- Examination of various methods for identifying adverse health care event s , i n c luding examination of the following methods to assess their utility: medical records reviews by nurses and physicians; administrative data analysis using Agency for Healthcare Research and Quality (“AHRQ”) patient safety indicators and POA indicators; hospital incident reports and interviews with Medicare beneficiaries or their representatives.
- Review of CMS’s administrative processes for identifying hospital-acquired conditions and denying higher Medicare reimbursement for related care.
- Review of responses of state survey and cer t i f ica t ion agencies, State licensure bo ards, and Medicare accreditors to adverse events in hospitals in order to identify opportunities for Medicare oversight committees to improve the quality of oversight and response to adverse events.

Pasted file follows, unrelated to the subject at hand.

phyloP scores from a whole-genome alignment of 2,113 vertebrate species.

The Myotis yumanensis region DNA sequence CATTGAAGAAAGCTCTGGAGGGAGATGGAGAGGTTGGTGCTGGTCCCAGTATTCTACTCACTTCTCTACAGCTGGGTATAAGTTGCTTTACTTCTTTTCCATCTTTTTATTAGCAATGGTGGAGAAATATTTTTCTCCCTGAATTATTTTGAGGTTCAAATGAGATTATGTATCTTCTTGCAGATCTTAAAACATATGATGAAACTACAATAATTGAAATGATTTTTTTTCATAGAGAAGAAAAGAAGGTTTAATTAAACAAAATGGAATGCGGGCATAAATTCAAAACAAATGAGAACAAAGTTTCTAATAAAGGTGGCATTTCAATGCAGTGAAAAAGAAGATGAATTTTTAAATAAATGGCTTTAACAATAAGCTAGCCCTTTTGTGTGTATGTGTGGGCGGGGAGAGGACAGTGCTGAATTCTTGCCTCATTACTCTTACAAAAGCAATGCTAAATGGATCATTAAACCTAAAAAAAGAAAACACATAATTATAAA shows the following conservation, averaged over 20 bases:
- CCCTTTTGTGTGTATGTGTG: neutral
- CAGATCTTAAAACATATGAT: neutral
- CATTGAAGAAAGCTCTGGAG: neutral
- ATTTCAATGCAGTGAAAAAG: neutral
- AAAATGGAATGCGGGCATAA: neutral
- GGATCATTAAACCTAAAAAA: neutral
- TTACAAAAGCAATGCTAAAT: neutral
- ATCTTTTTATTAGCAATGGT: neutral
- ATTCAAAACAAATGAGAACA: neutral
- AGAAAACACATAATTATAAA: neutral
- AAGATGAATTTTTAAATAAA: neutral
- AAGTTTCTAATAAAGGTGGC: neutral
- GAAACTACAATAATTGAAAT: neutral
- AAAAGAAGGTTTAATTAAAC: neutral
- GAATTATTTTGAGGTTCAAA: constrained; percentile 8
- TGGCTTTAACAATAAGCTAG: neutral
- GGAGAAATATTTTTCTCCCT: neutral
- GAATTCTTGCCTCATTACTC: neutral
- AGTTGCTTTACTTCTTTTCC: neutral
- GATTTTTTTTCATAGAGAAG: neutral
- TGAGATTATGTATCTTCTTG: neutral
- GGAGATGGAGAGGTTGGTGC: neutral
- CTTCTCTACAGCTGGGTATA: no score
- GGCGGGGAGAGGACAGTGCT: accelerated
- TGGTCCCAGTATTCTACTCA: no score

- Review of policies and practices of CMS and selected patient safety organizations for disclosing information about adverse health care events as well as associated protections intended to ensure patient privacy.
- Review a sample of Medicare Part B paid claims and medical records for diagnostic x rays performed in hospital emergency departments to determine the appropriateness of payments.
- Review Medicare Part B payments for psychotherapy services provided to nursing home residents during noncovered Medicare Part A SNF stays; determine the medical necessity of services, appropriateness of coding and adequacy of nursing home documentation.
- Assess how SNFs have addressed certain Federal requirements related to quality of care. Specifically, the OIG plans to determine the extent to which SNFs: (1) developed plans of care based on assessments of beneficiaries, (2) provided services to beneficiaries in accordance with these plans of care, and (3) planned for beneficiar i es’ discharges.